Looking for Emma Thompson TV series
May 5, 2008 3:11 PM   Subscribe

Emma Thompson TV series? Late 80's? Did I hallucinate this?

I could swear that in between between presenting episodes of A Bit of Fry and Laurie, French & Saunders, and Alas Smith and Jones for me 20 years ago, my magical televisual display unit once showed me several episodes of Emma Thompson's own series (likely short-lived). I think it might have just been called "Thompson", and used Brubeck's "Unsquare Dance" as its theme music.

Did I imagine this? Are recordings available? Region 1 preferred.
posted by bartleby to Society & Culture (10 answers total) 1 user marked this as a favorite
No, you weren't imagining things, and no, it doesnt appear to be available for purchase
posted by pupdog at 3:17 PM on May 5, 2008

you might check with the paley center for media to see if they have it in their collection.
posted by jimw at 3:46 PM on May 5, 2008

Do you know about TV Shows on DVD? That's the best way to keep track of whether a show is likely to be released on DVD, and if so, when. It has an entry for Thompson but no info right now though.
posted by GaelFC at 4:46 PM on May 5, 2008

no, it doesnt appear to be available for purchase

Probably because it was considered insufferably self-indulgent, and likely embarrasses her even today. You've got MetaMail, anyway.
posted by holgate at 5:33 PM on May 5, 2008

@holgate: That's one of the reasons I want to see it again. I remember it as part of that group, but may have been the odd one out in the funny department.

If so, I'll put it down as the Emma Thompson entry in my "if I ever meet this celebrity, I will make sure to pretend to remember them ONLY for an embarrassing early or unlikely piece of work" list.
For instance, "Hey, you're Sharon Stone, aren't you? What was it like to work with James Earl Jones......in Allan Quatermain and the Lost City of Gold?" or meeting Nicole Kidman and remembering her from "BMX Bandits" but pretending not to have heard of her since then.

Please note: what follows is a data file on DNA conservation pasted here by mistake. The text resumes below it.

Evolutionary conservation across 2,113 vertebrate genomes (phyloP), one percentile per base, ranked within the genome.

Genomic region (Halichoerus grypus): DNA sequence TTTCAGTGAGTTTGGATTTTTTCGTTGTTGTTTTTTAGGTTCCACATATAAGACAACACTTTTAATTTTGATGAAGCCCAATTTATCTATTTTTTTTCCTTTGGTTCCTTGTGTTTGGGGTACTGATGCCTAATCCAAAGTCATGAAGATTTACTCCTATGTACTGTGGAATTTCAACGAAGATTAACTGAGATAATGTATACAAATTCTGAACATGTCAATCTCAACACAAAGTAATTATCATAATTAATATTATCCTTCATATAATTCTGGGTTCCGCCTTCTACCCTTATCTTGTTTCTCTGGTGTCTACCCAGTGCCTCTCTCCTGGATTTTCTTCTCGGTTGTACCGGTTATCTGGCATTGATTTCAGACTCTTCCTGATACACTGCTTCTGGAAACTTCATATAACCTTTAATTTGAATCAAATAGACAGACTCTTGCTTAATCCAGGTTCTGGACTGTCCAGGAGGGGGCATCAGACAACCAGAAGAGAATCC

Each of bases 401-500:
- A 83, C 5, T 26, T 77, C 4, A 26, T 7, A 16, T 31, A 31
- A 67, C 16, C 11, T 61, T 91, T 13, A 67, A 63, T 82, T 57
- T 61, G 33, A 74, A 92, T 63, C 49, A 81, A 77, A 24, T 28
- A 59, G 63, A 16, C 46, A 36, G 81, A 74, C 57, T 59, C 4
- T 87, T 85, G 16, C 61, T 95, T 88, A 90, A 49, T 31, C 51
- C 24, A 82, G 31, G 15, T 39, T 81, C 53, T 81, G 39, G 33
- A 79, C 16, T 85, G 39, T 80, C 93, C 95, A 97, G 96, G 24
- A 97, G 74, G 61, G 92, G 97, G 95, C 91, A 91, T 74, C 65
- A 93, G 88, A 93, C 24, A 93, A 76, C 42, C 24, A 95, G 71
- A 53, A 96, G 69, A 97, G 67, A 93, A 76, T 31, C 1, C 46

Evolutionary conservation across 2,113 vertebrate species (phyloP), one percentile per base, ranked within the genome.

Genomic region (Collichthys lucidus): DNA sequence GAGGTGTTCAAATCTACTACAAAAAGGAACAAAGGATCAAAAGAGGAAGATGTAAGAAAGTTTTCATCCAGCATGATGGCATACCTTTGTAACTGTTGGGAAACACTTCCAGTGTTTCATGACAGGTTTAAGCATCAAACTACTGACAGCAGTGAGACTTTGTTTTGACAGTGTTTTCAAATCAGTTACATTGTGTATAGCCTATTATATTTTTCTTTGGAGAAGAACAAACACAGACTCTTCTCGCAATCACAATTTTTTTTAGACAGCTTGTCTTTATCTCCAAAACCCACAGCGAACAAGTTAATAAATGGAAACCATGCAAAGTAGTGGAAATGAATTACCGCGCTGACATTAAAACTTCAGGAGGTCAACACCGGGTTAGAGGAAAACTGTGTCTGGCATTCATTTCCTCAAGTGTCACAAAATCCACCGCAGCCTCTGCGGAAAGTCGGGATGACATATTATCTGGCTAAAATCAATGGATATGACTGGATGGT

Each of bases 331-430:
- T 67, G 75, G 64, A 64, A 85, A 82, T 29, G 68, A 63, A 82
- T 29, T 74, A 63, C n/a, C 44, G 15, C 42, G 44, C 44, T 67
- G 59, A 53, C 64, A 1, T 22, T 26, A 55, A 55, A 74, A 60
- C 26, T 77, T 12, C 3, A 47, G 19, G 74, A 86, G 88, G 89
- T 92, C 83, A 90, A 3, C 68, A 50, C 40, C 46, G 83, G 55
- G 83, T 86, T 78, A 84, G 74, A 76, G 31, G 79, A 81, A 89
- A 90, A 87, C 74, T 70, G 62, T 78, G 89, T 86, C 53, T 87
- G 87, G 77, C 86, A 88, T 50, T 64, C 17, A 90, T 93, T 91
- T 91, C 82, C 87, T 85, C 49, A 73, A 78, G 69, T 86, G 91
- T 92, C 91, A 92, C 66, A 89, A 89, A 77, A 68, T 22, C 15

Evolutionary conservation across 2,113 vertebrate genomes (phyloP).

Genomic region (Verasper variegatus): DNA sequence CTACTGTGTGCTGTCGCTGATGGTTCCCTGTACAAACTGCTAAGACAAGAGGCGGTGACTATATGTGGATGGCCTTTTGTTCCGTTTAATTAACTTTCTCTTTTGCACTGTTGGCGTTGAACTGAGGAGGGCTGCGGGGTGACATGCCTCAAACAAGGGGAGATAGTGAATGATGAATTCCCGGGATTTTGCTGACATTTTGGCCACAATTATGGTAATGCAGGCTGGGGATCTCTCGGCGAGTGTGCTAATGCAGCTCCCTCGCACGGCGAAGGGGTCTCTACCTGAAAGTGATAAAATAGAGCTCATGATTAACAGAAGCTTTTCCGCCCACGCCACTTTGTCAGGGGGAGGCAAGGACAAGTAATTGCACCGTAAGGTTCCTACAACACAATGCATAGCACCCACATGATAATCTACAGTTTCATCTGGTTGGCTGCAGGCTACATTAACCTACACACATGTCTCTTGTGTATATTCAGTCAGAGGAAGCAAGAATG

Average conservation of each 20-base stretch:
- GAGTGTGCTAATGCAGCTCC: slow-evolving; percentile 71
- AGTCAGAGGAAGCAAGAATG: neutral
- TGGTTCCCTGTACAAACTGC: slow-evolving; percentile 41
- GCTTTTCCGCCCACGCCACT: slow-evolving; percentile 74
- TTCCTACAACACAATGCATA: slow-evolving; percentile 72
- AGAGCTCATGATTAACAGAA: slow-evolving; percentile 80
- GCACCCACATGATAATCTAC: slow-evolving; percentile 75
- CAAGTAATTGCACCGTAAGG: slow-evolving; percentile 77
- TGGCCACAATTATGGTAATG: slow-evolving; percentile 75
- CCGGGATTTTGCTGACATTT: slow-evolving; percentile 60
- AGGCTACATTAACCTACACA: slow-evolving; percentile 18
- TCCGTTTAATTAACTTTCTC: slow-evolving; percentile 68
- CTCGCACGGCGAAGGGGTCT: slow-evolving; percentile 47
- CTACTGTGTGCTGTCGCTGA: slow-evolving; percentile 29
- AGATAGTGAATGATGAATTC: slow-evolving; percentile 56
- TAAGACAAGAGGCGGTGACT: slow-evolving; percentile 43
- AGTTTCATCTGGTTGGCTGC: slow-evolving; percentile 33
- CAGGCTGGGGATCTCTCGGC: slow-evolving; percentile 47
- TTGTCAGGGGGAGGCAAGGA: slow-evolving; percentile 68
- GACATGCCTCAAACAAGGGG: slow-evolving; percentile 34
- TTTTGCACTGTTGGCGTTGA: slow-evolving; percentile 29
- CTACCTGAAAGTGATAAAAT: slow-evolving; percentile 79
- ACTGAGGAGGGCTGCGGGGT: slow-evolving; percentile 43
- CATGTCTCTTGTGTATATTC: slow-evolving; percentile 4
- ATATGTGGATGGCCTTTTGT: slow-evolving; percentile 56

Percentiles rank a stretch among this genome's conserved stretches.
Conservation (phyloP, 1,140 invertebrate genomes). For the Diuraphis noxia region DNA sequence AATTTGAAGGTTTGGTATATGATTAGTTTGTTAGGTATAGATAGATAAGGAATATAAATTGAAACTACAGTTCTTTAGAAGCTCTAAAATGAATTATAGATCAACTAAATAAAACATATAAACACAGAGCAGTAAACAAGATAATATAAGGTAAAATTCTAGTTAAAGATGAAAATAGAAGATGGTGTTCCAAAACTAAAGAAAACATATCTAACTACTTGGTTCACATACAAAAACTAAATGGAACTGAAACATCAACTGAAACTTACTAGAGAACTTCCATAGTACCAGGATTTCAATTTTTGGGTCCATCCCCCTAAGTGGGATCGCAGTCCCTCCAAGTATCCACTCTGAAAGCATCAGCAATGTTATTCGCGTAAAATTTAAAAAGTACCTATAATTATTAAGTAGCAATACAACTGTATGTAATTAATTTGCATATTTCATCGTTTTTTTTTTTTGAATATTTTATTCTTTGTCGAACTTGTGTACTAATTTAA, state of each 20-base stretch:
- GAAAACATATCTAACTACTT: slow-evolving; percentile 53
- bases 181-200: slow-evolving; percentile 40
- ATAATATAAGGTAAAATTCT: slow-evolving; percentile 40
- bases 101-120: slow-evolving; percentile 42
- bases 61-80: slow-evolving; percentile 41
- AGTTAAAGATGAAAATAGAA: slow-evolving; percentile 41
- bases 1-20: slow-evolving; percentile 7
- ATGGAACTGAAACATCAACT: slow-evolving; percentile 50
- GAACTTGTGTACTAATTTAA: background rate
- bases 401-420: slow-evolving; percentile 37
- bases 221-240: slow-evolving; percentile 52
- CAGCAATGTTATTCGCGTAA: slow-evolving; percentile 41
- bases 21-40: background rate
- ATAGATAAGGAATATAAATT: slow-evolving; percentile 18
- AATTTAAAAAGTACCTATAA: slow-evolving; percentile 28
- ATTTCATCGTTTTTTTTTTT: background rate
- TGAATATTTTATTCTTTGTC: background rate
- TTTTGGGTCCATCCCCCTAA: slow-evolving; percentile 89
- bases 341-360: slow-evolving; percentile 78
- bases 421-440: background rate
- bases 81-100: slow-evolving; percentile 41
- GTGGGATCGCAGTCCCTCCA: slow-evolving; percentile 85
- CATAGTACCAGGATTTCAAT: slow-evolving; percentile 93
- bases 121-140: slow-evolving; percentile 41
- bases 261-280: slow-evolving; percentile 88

(I once got a chance to compliment Tim Robbins on his performance in Howard the Duck - in public, during the time when people were soliciting his opinions on politics, etc. and it was swelling his head a bit. Felt good.)
posted by bartleby at 6:03 PM on May 5, 2008 [2 favorites]

She did bags of stuff in the late 80s that she might not want to admit to now -- some of them are featured on that sketch show compilation the BBC is running right now. She became one of those comedy faces that tended to pop up on everything before we became aware of who she was. A bit like the "I'll get me coat" bloke from The Fast Show.
posted by deeper red at 12:50 AM on May 6, 2008

I remember it from my school days in the same way that I remember getting beaten up / dumped. Not with fond pleasure. It wasn't funny and as I remember, had some sort of 'interpretive dance' section somewhere in the middle of each programme. Truly awful.
posted by dowcrag at 3:56 AM on May 6, 2008

For a sample of Emma's early work, check out The Young Ones, in particular the season 2 opener where a 1980s version of Emma Thompson, Stephen Fry and Hugh Laurie play Oxbridge graduates on an intellectual quiz show.
posted by electriccynic at 7:00 AM on May 6, 2008

God, I remember it.

I don't recall the "interpretive dance" sequence mentioned by dowcrag.

But the end credits!

Emma T. facing slightly away from the camera and appearing to applaud the names of the generally unsung technical guys 'n gals as their credits scrolled.

Truly cringe-making!
posted by Jody Tresidder at 9:22 AM on May 6, 2008

I don't recall the "interpretive dance" sequence mentioned by dowcrag.

I do, vaguely, with the recollection that Michael Praed (Robin of Sherwood, Dynasty) was involved at least once. The horror.

On the University Challenge knock-off in The Young Ones: Thompson, Fry and Laurie were all Cambridge contemporaries, and were first seen on TV in the Footlights one-off that's an extra on the A Bit of Fry and Laurie DVD set for Americans. Edmondson, Mayall and Elton went to redbrick Manchester; Planer, Ryan and Sayle all studied around London, so the posh/pleb contrast was playing up each side's background.
posted by holgate at 10:37 PM on May 6, 2008

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